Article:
Emmanuel Episcopal Church, 122 East Court Street, Woodstock, VA 22664, & St. Andrew's Episcopal Church, P.O. Box 117, Mt. Jackson, VA 22842.


Monday, February 20, 2012

Last Sunday after the Epiphany B. 19 February 2012.


            To be a Christian is to be someone who wishes to know Jesus.  Everything we do in worship and in service to others is an outgrowth of the desire to know him better, because we believe in him, and want to believe in him more fully. 


            It is a tribute to his enduring presence in the Church, by the power of the Holy Spirit, that we continue to want to know him more, and be with him more.  Deepening that relationship is not as complicated as one might imagine. 


            As with any other relationship, a little honesty goes a long way.  There are many days when I open The Book of Common Prayer in search of some means to connect, and it seems as if the Lord is saying, "Put that down.  I have Thomas Cranmer and Charlie Price if I want to hear from them.  I want to hear from you."


            And so I begin the halting, sometimes awkward, process of searching my heart for what I want to say.  There are times when the genuine thoughts and feelings have a chance to come out, and the mystery of the Holy Spirit's presence enriches the time, and it's as if the room is charged with the presence of the Lord. 


            But more often than that, it's not easy, because there are wants and expressions that don't sound petty or shallow or silly when they're just rattling around inside, but when it comes time to fess up to God about them…it's awkward.  Because it's not just fessing up to God; it's fessing up to ourselves, too.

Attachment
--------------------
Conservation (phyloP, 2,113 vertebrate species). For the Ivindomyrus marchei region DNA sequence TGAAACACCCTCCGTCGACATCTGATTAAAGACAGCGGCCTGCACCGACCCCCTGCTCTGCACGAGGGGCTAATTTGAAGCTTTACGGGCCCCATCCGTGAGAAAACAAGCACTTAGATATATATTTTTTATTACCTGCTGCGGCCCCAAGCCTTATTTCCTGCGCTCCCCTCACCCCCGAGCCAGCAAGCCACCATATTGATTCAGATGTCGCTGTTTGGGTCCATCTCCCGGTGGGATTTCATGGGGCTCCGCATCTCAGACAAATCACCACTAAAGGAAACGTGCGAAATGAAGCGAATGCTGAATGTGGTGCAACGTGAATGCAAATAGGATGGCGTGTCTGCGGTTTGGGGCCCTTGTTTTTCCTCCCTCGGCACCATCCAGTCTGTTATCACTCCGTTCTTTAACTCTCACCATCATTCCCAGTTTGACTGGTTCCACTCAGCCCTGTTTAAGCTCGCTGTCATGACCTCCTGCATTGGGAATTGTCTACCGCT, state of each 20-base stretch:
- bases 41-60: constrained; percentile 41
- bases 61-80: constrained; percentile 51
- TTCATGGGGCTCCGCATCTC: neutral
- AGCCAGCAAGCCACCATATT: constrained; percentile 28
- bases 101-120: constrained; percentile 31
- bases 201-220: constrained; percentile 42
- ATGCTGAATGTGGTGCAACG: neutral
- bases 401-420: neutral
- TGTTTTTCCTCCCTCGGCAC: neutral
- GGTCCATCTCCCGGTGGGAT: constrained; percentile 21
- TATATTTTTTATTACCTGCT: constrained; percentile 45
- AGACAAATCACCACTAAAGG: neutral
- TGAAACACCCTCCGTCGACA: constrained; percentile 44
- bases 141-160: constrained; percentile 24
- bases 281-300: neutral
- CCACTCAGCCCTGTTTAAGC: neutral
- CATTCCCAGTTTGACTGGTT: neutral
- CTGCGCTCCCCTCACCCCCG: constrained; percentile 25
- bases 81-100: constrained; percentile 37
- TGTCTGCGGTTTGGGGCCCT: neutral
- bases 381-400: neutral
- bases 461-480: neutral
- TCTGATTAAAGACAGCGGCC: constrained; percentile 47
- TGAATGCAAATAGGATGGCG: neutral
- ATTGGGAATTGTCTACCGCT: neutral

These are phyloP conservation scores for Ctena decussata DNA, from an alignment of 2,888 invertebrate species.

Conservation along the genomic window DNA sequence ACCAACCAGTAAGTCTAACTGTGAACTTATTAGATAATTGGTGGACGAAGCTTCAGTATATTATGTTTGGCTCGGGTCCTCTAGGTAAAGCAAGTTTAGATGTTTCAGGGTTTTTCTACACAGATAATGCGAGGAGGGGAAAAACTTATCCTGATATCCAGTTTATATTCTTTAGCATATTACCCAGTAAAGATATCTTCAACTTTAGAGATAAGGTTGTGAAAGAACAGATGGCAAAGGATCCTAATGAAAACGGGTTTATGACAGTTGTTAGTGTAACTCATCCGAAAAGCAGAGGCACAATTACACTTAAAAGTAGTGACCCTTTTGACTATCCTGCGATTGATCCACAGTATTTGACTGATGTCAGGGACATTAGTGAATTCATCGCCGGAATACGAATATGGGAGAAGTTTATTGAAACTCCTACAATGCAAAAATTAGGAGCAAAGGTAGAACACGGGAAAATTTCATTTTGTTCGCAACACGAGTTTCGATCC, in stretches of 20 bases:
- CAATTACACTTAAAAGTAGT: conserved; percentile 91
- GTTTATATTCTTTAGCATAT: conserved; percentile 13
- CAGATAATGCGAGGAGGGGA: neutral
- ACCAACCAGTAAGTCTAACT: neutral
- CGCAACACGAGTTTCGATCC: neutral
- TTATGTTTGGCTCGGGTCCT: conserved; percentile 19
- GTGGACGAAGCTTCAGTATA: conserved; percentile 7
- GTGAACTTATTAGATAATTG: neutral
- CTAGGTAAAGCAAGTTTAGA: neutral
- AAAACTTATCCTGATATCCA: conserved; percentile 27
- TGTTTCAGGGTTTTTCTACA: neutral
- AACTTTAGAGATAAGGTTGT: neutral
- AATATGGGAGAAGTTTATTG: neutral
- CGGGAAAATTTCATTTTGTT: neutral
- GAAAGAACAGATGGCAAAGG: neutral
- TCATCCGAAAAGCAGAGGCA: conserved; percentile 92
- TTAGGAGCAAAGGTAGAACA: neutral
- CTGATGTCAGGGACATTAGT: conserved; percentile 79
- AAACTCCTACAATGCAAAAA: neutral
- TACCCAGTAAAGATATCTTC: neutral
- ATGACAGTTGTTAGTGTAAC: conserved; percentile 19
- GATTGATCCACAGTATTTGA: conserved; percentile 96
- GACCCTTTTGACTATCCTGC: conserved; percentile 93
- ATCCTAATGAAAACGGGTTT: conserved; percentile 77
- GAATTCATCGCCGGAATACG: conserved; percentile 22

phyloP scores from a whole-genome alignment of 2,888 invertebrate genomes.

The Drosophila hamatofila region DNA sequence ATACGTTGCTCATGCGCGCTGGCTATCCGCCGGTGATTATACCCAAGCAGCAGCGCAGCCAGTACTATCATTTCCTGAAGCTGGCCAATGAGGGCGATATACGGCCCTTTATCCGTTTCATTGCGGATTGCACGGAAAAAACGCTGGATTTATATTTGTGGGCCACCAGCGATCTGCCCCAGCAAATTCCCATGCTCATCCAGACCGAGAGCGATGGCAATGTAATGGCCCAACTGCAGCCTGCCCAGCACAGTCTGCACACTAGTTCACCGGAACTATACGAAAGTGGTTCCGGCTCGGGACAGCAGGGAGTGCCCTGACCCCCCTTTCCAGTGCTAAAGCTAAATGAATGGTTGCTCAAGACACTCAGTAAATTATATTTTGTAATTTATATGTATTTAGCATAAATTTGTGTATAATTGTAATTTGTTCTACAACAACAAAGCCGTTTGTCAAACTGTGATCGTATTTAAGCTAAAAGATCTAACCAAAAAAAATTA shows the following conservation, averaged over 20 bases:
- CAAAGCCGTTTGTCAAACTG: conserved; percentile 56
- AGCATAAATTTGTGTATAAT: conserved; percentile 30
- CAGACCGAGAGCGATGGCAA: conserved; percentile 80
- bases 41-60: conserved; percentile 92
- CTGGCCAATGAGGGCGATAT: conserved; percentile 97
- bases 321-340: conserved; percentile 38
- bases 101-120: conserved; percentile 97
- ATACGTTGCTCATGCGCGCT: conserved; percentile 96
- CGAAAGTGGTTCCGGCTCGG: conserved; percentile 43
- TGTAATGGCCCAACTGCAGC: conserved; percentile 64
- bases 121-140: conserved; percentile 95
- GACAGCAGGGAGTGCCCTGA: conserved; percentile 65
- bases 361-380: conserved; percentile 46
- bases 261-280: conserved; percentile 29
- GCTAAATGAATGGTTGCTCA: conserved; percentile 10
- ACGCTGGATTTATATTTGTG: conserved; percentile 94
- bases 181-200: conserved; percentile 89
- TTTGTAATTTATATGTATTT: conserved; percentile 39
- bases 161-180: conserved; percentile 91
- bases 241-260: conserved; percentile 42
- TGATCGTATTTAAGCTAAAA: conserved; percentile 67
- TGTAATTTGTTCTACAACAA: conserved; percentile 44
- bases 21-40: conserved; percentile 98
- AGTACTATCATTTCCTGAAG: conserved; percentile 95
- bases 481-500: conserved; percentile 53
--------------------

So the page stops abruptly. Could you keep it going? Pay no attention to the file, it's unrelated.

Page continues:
We do it, when we do it, because we want to feel better; but our noblest aspiration in prayer is to know God better, to know Jesus better.  And when our minds turn to Jesus there can be hindrances to relating to him that may not seem like hindrances. 


            Take for example the images we have of him.  They are all artists' depictions.  We have no idea what he really looked like.  Sometimes he shown in Roman robes as a prince or a king—the risen and glorified King of Kings.  We have seen him depicted hanging on the Cross, and there he is almost always shown as a perfect specimen of masculinity—perfect muscles, long hair, no body fat whatsoever. 


            I get these religious catalogs that have posters and coffee cups with drawings of a bearded, long-haired man in simple robes and sandals talking with children.  The man is meant to be Jesus—the robes and sandals tell us that.  The children are dressed like children of today dress.  The message is not bad—that Jesus lived a long time ago, but lives again, and children can know him.  That's fine, but how do you explain why those children can see him, but we can't?  I don't know.  The image can get in the way. 


            Which image of Jesus is helpful—the crucifix?, the coffee cup?, the Roman robes?  Maybe you've seen an artist's rendering of Jesus laughing.  It's an interesting image.  I like the idea of Jesus laughing, but the image doesn't really resonate with me.  There is one of him cuddling a lamb, which is very poignant—the Lamb of God, cuddling a lamb—but I don't know.  


              Even scripture itself can make Jesus hard to get to know.  The Gospel writers were not taking events down as they happened.  The Gospels were written some thirty, forty years after Jesus ascended into heaven.  Whenever we read of Jesus doing anything it is written from the perspective of a devout community that did not want to forget him, or the incredible life he lived.  Objective accounts simply do not exist.  Even the simplest parable is recorded with a gigantic punctuation mark called "The Resurrection" at the end of every sentence.  The Resurrected One said this!